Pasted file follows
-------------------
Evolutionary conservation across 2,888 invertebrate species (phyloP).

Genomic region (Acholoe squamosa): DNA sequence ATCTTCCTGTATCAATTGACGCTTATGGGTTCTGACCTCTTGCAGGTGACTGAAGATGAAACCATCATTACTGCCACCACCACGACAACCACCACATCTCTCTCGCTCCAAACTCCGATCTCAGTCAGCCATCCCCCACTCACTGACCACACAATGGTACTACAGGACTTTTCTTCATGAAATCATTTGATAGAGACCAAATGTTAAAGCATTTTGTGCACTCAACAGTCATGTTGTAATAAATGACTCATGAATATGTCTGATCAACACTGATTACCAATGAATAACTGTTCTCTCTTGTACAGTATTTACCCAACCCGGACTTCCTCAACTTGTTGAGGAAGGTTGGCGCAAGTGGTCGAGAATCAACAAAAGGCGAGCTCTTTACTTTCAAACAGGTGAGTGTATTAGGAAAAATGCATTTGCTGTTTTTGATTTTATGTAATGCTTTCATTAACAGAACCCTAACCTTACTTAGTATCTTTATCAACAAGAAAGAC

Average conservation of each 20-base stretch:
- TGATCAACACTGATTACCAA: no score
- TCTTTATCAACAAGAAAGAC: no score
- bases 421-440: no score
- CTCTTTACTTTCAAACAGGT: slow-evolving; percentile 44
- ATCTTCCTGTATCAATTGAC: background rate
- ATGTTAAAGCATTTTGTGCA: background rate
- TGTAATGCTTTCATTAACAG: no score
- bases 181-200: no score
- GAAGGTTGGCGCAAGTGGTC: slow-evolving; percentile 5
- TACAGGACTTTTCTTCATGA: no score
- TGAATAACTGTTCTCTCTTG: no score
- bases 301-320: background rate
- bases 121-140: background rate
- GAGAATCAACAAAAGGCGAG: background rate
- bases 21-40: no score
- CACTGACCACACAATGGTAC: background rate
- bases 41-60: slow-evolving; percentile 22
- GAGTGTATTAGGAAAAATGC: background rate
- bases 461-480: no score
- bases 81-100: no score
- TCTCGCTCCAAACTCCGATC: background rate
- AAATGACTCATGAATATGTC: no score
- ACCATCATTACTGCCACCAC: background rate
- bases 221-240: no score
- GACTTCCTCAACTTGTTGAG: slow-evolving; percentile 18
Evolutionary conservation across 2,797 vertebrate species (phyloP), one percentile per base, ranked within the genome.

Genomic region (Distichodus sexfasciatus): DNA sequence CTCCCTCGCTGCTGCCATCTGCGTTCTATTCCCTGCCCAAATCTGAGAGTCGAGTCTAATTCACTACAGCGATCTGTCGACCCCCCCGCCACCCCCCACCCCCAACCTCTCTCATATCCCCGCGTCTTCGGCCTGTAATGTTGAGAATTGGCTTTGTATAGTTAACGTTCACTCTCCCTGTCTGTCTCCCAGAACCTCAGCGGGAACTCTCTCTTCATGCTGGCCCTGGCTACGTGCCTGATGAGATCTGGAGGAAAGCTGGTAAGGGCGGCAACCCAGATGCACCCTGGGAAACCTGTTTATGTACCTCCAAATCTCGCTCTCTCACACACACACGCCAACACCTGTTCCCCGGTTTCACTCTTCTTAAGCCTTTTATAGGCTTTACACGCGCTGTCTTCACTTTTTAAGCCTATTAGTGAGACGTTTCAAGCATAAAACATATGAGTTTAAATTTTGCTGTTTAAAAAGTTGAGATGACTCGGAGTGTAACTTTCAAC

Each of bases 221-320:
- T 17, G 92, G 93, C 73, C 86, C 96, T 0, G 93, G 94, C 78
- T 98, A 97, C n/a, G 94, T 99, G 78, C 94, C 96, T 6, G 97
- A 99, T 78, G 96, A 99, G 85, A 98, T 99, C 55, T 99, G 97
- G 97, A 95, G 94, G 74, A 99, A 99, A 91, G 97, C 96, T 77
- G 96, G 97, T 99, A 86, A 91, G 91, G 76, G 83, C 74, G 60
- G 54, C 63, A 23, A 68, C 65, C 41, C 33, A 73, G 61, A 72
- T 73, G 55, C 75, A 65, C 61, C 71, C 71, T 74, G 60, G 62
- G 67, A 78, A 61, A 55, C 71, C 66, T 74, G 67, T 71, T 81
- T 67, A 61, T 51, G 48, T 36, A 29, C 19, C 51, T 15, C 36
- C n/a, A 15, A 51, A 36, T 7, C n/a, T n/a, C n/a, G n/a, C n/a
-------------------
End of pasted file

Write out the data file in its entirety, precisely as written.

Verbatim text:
Evolutionary conservation across 2,888 invertebrate species (phyloP).

Genomic region (Acholoe squamosa): DNA sequence ATCTTCCTGTATCAATTGACGCTTATGGGTTCTGACCTCTTGCAGGTGACTGAAGATGAAACCATCATTACTGCCACCACCACGACAACCACCACATCTCTCTCGCTCCAAACTCCGATCTCAGTCAGCCATCCCCCACTCACTGACCACACAATGGTACTACAGGACTTTTCTTCATGAAATCATTTGATAGAGACCAAATGTTAAAGCATTTTGTGCACTCAACAGTCATGTTGTAATAAATGACTCATGAATATGTCTGATCAACACTGATTACCAATGAATAACTGTTCTCTCTTGTACAGTATTTACCCAACCCGGACTTCCTCAACTTGTTGAGGAAGGTTGGCGCAAGTGGTCGAGAATCAACAAAAGGCGAGCTCTTTACTTTCAAACAGGTGAGTGTATTAGGAAAAATGCATTTGCTGTTTTTGATTTTATGTAATGCTTTCATTAACAGAACCCTAACCTTACTTAGTATCTTTATCAACAAGAAAGAC

Average conservation of each 20-base stretch:
- TGATCAACACTGATTACCAA: no score
- TCTTTATCAACAAGAAAGAC: no score
- bases 421-440: no score
- CTCTTTACTTTCAAACAGGT: slow-evolving; percentile 44
- ATCTTCCTGTATCAATTGAC: background rate
- ATGTTAAAGCATTTTGTGCA: background rate
- TGTAATGCTTTCATTAACAG: no score
- bases 181-200: no score
- GAAGGTTGGCGCAAGTGGTC: slow-evolving; percentile 5
- TACAGGACTTTTCTTCATGA: no score
- TGAATAACTGTTCTCTCTTG: no score
- bases 301-320: background rate
- bases 121-140: background rate
- GAGAATCAACAAAAGGCGAG: background rate
- bases 21-40: no score
- CACTGACCACACAATGGTAC: background rate
- bases 41-60: slow-evolving; percentile 22
- GAGTGTATTAGGAAAAATGC: background rate
- bases 461-480: no score
- bases 81-100: no score
- TCTCGCTCCAAACTCCGATC: background rate
- AAATGACTCATGAATATGTC: no score
- ACCATCATTACTGCCACCAC: background rate
- bases 221-240: no score
- GACTTCCTCAACTTGTTGAG: slow-evolving; percentile 18
Evolutionary conservation across 2,797 vertebrate species (phyloP), one percentile per base, ranked within the genome.

Genomic region (Distichodus sexfasciatus): DNA sequence CTCCCTCGCTGCTGCCATCTGCGTTCTATTCCCTGCCCAAATCTGAGAGTCGAGTCTAATTCACTACAGCGATCTGTCGACCCCCCCGCCACCCCCCACCCCCAACCTCTCTCATATCCCCGCGTCTTCGGCCTGTAATGTTGAGAATTGGCTTTGTATAGTTAACGTTCACTCTCCCTGTCTGTCTCCCAGAACCTCAGCGGGAACTCTCTCTTCATGCTGGCCCTGGCTACGTGCCTGATGAGATCTGGAGGAAAGCTGGTAAGGGCGGCAACCCAGATGCACCCTGGGAAACCTGTTTATGTACCTCCAAATCTCGCTCTCTCACACACACACGCCAACACCTGTTCCCCGGTTTCACTCTTCTTAAGCCTTTTATAGGCTTTACACGCGCTGTCTTCACTTTTTAAGCCTATTAGTGAGACGTTTCAAGCATAAAACATATGAGTTTAAATTTTGCTGTTTAAAAAGTTGAGATGACTCGGAGTGTAACTTTCAAC

Each of bases 221-320:
- T 17, G 92, G 93, C 73, C 86, C 96, T 0, G 93, G 94, C 78
- T 98, A 97, C n/a, G 94, T 99, G 78, C 94, C 96, T 6, G 97
- A 99, T 78, G 96, A 99, G 85, A 98, T 99, C 55, T 99, G 97
- G 97, A 95, G 94, G 74, A 99, A 99, A 91, G 97, C 96, T 77
- G 96, G 97, T 99, A 86, A 91, G 91, G 76, G 83, C 74, G 60
- G 54, C 63, A 23, A 68, C 65, C 41, C 33, A 73, G 61, A 72
- T 73, G 55, C 75, A 65, C 61, C 71, C 71, T 74, G 60, G 62
- G 67, A 78, A 61, A 55, C 71, C 66, T 74, G 67, T 71, T 81
- T 67, A 61, T 51, G 48, T 36, A 29, C 19, C 51, T 15, C 36
- C n/a, A 15, A 51, A 36, T 7, C n/a, T n/a, C n/a, G n/a, C n/a